While many RHIC collisions will produce interesting results, a rare few might create something even more special: a new form of matter.

Actually, it's not new to the universe, just to human eyes. It's thought to have existed ten millionths of a second after the Big Bang at the dawn of the universe. It may also exist in the cores of very dense stars called neutron stars.

This form of matter is called quark-gluon plasma or QGP. Like its name suggests, QGP is a "soup", or plasma, of quarks and gluons. (see physics primer)

Physicists believe that RHIC collisions will compress and heat the gold nuclei so much that their individual protons and neutrons will overlap, creating an enormously energetic area where, for a brief time, a relatively large number of free quarks and gluons can exist. This is the quark-gluon plasma.

Below, you can see this phase transition (see physics primer) up close. The red, green and blue circles are quarks, connected by black lines representing gluons. At the beginning, trios of quarks and gluons are packaged in protons and neutrons, which are held together in the nucleus of an atom. As the pressure and temperature rise, new particles called pions (made of a quark and an anti-quark, shown in pastels) arise.

Finally, the conditions are just right for the phase transition to happen, and quark-gluon plasma is produced. Note that in the plasma, the quarks, gluons and anti-quarks are liberated from their usual bonds, and bond with one another freely.

If a RHIC collision produces a QGP, it will quickly cool, expand and coalesce into hadrons (see physics primer). Physicists will be able to determine if a QGP was produced not by observing it directly -- its lifetime is too brief -- but by looking at the particles that shower out from the collision.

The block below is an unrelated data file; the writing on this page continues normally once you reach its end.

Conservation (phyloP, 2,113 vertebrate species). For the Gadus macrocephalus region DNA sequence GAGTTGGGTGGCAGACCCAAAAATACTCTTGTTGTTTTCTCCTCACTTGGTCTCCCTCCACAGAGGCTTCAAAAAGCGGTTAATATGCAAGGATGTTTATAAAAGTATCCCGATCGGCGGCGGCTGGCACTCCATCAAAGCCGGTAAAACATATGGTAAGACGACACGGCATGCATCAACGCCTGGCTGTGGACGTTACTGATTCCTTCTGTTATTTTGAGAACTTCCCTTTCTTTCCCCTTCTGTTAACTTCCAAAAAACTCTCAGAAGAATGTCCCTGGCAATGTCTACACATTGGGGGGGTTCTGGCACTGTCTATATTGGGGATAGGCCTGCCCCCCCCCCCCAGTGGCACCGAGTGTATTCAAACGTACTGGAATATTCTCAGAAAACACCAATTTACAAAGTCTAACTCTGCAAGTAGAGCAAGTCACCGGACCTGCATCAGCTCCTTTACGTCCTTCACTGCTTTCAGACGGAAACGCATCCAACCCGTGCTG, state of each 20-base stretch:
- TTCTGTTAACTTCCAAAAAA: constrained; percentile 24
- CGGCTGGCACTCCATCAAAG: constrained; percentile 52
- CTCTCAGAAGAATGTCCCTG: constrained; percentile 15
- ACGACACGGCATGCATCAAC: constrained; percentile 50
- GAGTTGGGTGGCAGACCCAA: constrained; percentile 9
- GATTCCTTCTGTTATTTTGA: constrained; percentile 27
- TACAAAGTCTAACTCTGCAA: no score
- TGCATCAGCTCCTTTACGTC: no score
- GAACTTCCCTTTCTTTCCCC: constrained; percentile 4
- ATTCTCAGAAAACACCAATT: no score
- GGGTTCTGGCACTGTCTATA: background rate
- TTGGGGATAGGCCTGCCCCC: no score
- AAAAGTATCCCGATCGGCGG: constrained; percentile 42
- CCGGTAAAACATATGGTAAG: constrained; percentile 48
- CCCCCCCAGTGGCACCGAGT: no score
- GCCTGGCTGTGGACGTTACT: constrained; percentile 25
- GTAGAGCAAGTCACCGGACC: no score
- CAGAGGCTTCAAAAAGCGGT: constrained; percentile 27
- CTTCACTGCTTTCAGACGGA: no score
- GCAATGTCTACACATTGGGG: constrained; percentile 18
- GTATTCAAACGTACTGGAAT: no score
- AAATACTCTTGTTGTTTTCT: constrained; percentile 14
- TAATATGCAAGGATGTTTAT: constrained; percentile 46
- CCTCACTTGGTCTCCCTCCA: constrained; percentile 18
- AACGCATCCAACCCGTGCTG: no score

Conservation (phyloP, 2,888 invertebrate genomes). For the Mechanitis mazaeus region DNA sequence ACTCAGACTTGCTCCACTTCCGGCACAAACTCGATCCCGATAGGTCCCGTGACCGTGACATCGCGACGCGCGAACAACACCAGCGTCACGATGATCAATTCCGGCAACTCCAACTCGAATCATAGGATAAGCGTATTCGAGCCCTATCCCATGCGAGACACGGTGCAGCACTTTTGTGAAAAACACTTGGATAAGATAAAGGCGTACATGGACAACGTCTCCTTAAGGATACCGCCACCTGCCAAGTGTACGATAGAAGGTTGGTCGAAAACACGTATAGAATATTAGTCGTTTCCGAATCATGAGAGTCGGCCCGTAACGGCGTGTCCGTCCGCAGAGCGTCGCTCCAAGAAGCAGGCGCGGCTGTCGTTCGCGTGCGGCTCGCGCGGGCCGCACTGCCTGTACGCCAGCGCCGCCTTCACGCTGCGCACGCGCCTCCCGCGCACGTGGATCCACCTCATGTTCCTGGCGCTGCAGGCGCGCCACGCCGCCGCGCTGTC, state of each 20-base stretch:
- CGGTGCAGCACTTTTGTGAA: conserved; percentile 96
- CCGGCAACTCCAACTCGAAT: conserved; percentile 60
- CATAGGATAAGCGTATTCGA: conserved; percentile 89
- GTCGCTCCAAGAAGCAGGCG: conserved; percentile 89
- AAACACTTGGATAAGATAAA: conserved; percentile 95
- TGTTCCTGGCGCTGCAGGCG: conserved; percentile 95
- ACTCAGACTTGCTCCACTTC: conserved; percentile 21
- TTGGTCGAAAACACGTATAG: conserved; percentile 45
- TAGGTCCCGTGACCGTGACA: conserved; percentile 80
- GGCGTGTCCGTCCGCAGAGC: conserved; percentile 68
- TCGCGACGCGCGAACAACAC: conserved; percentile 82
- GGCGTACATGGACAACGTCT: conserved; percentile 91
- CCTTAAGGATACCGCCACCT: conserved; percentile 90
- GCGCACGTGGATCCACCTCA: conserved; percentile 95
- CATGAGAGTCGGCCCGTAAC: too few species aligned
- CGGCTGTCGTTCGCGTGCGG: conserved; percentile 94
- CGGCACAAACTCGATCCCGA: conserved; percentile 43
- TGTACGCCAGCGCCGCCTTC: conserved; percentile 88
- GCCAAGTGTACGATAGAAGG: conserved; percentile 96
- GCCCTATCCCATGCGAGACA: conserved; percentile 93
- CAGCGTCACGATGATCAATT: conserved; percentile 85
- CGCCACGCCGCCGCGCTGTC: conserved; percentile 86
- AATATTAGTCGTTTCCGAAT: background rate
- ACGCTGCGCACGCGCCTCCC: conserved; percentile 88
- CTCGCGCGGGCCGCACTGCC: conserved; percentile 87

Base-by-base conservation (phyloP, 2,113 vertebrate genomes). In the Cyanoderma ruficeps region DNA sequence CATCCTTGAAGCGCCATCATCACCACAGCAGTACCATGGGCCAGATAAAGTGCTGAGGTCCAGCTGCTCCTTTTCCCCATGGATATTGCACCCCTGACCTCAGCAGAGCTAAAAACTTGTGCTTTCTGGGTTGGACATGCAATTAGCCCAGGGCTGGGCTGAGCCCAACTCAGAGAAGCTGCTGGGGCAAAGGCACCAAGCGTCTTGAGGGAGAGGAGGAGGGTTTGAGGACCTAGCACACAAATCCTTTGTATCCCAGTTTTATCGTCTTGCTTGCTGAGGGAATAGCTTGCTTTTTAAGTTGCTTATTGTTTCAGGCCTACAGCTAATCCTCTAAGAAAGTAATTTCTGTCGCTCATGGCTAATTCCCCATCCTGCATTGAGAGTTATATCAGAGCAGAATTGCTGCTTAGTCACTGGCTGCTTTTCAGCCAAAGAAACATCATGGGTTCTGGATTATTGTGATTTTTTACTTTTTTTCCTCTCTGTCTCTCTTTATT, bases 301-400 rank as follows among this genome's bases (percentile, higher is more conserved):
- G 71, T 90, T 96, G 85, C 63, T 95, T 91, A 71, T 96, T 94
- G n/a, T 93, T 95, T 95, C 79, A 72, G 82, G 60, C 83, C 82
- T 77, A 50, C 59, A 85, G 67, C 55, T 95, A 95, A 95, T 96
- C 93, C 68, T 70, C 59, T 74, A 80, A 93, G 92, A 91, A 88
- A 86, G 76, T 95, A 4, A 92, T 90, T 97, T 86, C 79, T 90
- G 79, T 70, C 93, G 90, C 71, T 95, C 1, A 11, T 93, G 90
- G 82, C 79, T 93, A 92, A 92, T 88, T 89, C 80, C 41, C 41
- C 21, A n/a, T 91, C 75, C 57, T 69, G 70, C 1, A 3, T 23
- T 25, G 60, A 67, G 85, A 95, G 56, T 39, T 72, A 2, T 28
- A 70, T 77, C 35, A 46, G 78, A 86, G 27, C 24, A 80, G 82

A collision that produces QGP will send out different kinds and ratios of particles than a collision that doesn't produce QGP. QGP is predicted by the standard model of particle physics (Quantum Chromodynamics), so theoretical physicists can calculate what signals it should produce.

The next figure shows a timeline of how the universe is thought to have evolved as it cooled following the Big Bang. The top, purple band is the realm where QGP can exist, at very high temperatures above 1,000,000,000,000 degrees. Starting from the bottom left, you can track the evolution of the universe as it ages from 0.000000001 seconds to today.

As the universe aged and cooled, the plasma coalesced into protons and neutrons (hadronization), then nuclei (nucleosynthesis) and then atoms. Finally, the atoms came together into molecules, which allowed life to arise.

As you can see by the purple arrow, RHIC will recreate (on a small scale) the temperatures that existed at the dawn of the universe. By creating QGP over and over again under laboratory conditions, RHIC's physicists expect to gain a new understanding of the relationship between the most fundamental constituents of matter and the complex array of particles and nuclei that make up the world around us.

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quark-gluon plasma
A representation of QGP